The new year has begun and fittingly, we have had what seems like the first sticking snow of this winter. So of course, with the freshly whitened ground and the constant struggle of remembering to write 2015 at the end of every date, a new year, new resolutions, it feels like a time of shift and change. And yet, when it comes down to it, it’s not.
No, the beginning of a new year really marks a time of repetition. It is January again, it is winter again, and here we are again. Of course there have been changes, but we measure them against what we recognize as being the same.
I can hear it already, “Oh that Stephanie, taking all the fun out of another holiday,” but I promise, that’s not what I’m going for! I’m talking about the same old, same old rather than focusing on the “new” and exciting, but is that really such a bad thing?
Repetition is given a bad rap. It has connotations of being boring, stuck in a rut, and going nowhere. But it is through repetition that we learn, that we form memories, and that we grow. When we repeat a task or a thought process, we get better at it and it eventually becomes second nature to us. It gives us structure and from that, a way to measure growth and progress. This is why January 1 means so much to us; it is a point in time where we can stop and look back at what has changed and what is the same. It is a moment to stop running, take a breath, and evaluate.
No, it isn’t just the new that we should value. Take New Year’s Resolutions for example. How old is the cliché of the New Year’s Resolution which is long gone out the window come February? And how often is it true? So many see the value of the resolution only in its novelty and as soon as that wears off, grow bored and tired of it, rendering it useless. But the true value, the benefit, comes from repetition, from habit, and through that habit, actual change. So this year, I challenge you to develop good habits, big or small, for when they are embedded in your muscle memory, that is true change.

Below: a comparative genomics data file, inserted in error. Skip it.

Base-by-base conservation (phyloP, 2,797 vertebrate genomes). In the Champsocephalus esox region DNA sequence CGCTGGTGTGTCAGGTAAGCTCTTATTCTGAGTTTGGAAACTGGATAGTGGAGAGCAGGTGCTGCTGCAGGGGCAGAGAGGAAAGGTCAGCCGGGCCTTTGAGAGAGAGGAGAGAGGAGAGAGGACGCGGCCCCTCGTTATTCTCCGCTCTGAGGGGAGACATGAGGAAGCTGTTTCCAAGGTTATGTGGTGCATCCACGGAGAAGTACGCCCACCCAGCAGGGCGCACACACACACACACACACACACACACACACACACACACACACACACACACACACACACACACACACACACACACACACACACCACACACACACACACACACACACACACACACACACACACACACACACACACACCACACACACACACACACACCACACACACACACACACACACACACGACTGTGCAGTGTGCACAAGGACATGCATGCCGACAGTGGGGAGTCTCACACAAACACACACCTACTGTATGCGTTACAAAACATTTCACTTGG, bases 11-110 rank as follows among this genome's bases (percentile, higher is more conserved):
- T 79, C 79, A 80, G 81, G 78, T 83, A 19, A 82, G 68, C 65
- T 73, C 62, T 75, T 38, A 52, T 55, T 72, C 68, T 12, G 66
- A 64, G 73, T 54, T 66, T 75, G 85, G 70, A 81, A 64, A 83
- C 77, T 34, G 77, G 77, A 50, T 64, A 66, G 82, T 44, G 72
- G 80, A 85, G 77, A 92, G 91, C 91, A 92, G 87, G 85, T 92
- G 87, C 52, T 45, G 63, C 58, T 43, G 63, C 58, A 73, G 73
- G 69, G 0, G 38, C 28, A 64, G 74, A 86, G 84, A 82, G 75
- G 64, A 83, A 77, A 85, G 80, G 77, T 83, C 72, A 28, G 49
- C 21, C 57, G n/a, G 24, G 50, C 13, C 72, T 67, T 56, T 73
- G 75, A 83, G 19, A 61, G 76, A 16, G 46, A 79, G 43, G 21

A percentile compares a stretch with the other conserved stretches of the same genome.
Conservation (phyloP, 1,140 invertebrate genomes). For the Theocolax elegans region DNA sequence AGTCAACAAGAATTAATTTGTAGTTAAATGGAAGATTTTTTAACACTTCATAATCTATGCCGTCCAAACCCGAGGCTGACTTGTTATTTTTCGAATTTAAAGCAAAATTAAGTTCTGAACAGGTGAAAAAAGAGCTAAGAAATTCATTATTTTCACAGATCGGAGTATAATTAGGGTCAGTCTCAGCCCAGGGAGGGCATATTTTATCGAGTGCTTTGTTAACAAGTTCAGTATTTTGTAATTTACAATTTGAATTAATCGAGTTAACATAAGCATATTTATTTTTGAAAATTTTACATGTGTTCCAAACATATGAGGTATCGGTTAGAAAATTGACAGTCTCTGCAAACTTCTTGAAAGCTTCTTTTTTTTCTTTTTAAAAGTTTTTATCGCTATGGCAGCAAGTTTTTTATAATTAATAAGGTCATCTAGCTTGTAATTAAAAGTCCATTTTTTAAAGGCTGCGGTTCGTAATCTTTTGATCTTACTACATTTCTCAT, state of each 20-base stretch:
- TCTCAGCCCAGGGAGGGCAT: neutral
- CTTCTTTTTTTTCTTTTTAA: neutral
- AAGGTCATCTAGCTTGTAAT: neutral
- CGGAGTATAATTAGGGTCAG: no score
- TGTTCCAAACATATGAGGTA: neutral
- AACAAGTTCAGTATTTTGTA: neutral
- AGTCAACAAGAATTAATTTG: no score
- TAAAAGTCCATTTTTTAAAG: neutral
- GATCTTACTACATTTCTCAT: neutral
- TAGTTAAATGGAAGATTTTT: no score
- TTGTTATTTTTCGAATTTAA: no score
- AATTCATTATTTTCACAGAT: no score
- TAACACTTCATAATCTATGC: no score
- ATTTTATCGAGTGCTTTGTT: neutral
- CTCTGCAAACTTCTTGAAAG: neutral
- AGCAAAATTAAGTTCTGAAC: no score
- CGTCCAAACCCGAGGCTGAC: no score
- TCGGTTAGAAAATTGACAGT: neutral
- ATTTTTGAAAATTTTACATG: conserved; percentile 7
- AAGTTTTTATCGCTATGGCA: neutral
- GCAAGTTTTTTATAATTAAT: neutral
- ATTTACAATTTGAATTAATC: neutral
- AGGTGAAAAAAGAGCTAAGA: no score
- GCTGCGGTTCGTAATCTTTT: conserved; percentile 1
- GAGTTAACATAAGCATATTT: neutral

Here are some habits that I have been working on and want to continue to develop:
- Instead of “resolving to eat local,” start a habit of becoming informed about food choices. At the store, I try to read the labels and know what all those buzz words really mean.
- For the environment–I try to bring my own bag, or if I forget, ask for paper instead of plastic and recycle it at home.
- Spend just 10 minutes each day cleaning–Oh, what a joy it would be to never spend a weekend in a cleaning frenzy.
- Work on something creative one day a week–It helps to have a specific day designated for weekly habits.
- Be grateful and SAY so!–It’s easy to take what we have for granted. Statements out loud reinforce our own gratitude as well as making others feel appreciated.
- Give compliments
- Smile — Another one that’s great for you and anyone it’s directed towards.
New Years Repetitions don’t have to be anything difficult. A little good over and over again can make a big difference.
Please share any more great habits in the comments!